It is especially important to time each planting in succession and observe the average growth time of planned vegetables in successful canned vegetable mixes to ensure that corn, beans, carrots and any other combos are ready to go. harvested at the same time – at the peak of freshness. It works well with relishes, salsas and ketchups.
Along with the list of what to plant, next comes the mapping of garden space to maximize the growing season and harvest potential. A four-foot section can hold up to 144 green bean seeds planted four inches apart and produce up to 35 pounds of tender, crisp beans per planting. Or use that same space to plant carrots three inches apart and harvest up to 30 pounds of vision-enhancing roots.
Successive planting of certain elements can also maximize soil productivity. Planting radishes and early lettuces in a smaller space, over three weeks, ensures that a little fresh crop will be produced each week. Planting tomatoes or pepper plants in the same space after the first harvest allows the space to be productive even when the last of the radishes are gone. Broccoli is a great plant to plant in mid-summer, utilizing the early grow space.
Plantmaps.com is a wonderful resource for really narrowing down the best growing seasons and understanding the region we live in from a growing perspective.
Larger gardens can use a more traditional row layout, but be careful with more space to avoid planting too much too soon. Those wide open spaces and the springtime excitement for digging in the dirt could lead to too much of one thing – throwing a spanner in the careful plan, timing, and canned storage space. From experience, 99 tomato plants is too much for a family of five, as is 68 potato hills. Just because the yard or garden has space doesn’t mean it has to be full – stick to the plan!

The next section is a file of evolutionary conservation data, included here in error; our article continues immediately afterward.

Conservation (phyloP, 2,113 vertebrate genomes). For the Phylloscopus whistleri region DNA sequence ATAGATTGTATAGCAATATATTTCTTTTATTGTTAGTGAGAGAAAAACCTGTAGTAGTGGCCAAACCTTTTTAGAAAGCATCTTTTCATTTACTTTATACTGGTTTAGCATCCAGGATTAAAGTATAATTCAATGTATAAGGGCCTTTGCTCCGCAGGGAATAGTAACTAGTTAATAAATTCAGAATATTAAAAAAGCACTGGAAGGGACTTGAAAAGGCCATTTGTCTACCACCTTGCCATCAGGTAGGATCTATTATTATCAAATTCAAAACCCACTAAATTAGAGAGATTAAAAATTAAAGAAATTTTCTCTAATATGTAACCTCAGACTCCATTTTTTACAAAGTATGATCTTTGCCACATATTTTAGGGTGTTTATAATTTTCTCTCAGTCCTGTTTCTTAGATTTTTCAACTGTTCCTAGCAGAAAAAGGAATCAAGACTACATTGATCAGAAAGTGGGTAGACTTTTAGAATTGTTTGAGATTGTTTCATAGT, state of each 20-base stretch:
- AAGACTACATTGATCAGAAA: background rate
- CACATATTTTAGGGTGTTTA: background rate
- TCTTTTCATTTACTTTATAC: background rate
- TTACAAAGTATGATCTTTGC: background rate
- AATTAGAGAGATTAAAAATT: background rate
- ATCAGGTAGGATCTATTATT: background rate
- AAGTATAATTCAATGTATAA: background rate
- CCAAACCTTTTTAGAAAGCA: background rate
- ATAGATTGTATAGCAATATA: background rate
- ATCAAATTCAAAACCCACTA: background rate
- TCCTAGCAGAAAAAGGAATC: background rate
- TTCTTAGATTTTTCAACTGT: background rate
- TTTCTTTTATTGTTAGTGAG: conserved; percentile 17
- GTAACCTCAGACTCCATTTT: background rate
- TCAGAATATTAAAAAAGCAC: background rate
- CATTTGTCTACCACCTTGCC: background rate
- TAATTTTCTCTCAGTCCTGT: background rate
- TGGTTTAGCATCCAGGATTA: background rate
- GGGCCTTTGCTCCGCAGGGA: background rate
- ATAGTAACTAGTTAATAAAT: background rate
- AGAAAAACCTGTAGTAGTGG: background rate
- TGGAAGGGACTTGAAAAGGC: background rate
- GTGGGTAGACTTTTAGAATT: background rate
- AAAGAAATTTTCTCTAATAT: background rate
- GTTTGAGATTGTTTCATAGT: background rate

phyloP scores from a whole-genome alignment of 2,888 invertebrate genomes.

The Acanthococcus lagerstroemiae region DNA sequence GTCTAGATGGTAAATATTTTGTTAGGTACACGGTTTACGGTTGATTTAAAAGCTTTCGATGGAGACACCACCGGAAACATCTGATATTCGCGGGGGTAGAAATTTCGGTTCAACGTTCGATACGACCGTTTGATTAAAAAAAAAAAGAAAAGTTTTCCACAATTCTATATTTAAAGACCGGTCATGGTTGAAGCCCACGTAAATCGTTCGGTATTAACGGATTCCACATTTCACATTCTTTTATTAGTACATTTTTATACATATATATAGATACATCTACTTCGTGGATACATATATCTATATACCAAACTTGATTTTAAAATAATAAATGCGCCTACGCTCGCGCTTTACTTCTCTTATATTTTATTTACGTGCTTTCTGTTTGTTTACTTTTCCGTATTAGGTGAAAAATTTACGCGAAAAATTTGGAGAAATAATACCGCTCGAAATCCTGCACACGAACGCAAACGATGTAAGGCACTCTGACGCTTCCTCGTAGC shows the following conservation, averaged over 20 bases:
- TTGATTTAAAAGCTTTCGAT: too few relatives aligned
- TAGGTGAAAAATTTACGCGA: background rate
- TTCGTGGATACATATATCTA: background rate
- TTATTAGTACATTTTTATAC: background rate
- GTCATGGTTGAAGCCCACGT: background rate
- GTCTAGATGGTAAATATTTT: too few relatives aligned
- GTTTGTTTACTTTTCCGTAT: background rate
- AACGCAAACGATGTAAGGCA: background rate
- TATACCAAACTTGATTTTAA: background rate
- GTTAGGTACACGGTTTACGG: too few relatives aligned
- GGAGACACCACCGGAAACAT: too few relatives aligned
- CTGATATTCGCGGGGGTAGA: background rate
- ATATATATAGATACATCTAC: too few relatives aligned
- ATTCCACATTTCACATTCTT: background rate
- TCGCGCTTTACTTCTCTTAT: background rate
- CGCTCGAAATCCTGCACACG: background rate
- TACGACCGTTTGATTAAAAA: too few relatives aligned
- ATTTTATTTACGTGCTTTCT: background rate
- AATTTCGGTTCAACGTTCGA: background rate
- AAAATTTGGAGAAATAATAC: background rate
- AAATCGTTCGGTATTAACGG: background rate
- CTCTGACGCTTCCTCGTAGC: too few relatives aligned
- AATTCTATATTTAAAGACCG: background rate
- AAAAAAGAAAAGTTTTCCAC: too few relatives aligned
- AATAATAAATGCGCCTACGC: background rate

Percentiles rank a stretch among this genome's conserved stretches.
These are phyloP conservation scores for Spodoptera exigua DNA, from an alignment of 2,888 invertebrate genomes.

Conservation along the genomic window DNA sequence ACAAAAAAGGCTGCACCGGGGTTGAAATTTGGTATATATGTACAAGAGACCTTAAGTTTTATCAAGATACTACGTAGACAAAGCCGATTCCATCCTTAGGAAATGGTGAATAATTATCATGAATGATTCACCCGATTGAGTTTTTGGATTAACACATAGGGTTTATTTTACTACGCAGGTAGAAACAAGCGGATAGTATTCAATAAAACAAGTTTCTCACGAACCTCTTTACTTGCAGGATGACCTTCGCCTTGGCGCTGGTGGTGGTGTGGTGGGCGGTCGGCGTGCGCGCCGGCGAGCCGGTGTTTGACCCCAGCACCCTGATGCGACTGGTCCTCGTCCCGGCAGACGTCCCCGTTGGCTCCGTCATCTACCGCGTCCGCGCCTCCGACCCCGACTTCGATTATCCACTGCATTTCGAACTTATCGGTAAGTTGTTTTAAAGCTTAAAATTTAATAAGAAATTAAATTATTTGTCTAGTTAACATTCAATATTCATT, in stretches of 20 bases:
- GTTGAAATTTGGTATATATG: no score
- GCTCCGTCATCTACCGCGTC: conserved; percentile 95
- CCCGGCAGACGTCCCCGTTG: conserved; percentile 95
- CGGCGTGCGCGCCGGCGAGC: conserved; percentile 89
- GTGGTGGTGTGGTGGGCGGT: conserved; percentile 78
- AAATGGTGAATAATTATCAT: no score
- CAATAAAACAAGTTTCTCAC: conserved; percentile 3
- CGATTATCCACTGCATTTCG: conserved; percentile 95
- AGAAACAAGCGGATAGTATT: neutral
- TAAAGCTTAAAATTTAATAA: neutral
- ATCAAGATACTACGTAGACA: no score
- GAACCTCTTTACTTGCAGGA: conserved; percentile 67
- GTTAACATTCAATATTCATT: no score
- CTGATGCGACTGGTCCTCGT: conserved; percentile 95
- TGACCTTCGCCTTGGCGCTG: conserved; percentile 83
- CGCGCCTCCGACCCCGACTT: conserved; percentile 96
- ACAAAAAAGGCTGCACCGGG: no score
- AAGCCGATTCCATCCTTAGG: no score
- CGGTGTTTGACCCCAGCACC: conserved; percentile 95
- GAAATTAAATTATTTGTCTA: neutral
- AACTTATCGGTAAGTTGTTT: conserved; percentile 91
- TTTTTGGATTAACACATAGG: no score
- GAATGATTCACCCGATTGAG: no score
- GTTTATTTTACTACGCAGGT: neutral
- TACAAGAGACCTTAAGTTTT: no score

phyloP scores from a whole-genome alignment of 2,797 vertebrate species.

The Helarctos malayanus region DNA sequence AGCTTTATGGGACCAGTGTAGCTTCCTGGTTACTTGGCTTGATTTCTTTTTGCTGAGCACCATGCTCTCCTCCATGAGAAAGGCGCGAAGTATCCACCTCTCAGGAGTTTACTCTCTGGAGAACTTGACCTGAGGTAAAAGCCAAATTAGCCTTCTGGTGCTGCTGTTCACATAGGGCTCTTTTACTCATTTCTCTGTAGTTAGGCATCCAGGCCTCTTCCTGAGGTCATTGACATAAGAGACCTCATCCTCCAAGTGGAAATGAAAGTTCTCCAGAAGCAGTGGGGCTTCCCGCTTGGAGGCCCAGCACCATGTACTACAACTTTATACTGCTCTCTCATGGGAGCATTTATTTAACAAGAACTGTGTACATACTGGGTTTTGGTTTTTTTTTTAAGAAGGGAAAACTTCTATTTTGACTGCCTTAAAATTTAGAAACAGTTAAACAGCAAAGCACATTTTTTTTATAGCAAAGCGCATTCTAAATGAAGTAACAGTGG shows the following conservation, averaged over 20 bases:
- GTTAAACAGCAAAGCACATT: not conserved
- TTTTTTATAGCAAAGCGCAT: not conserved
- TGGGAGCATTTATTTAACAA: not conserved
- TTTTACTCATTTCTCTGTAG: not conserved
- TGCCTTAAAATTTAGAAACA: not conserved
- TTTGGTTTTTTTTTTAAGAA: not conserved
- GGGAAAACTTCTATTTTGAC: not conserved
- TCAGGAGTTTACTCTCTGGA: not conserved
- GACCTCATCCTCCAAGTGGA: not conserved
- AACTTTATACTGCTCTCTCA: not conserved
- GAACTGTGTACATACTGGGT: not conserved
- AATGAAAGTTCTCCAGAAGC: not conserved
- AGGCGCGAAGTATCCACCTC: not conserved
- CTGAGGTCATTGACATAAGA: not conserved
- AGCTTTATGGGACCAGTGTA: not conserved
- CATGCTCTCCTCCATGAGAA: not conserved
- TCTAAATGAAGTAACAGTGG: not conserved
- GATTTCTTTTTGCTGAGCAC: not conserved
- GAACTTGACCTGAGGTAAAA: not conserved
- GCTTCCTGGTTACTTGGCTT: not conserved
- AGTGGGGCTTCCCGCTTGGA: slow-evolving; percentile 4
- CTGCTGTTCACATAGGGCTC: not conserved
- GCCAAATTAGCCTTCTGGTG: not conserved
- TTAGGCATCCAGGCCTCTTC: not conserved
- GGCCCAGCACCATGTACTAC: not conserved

keep it clean
For best results after so much hard work, be sure to sterilize any reused stands, cages, stakes, or shears to eliminate potential disease. Once harvest arrives, take time the weekend before harvest to prepare canning equipment, jars, and make sure there are enough canning lids of the correct size for the expected harvest.
The most beneficial effort for a great garden is still weeding – unfortunately. Allowing garden plants to absorb the lion’s share of nutrients from the soil and get all the water they need means eliminating the competition – the weeds. Regular and consistent weeding will ensure that this year’s harvest is as successful as possible.
For better economy of effort, coordinate with neighbors or family to divide and conquer garden production, garden A will grow beets, corn and green beans for both households, and garden B will concentrate on tomatoes, potatoes and cucumbers for both households. It can be much easier when the load and the harvest are shared.
Incorporating extra help with canning produce is a great plan once harvests start rolling in. Even those without a garden can help with the transformation and ensure that everyone can enjoy the richness of the garden all year round.

Garden smarter for maximum results
Planning a garden? Think a little more critically about available space and needs for the coming year to plan a garden and can a garden to fill the pantry. One of my canning books dates from World War II and encourages its readers to plant a victory garden. Although times have changed, the personal victory of a well-planned garden and a beautifully stocked canned pantry is within reach each year.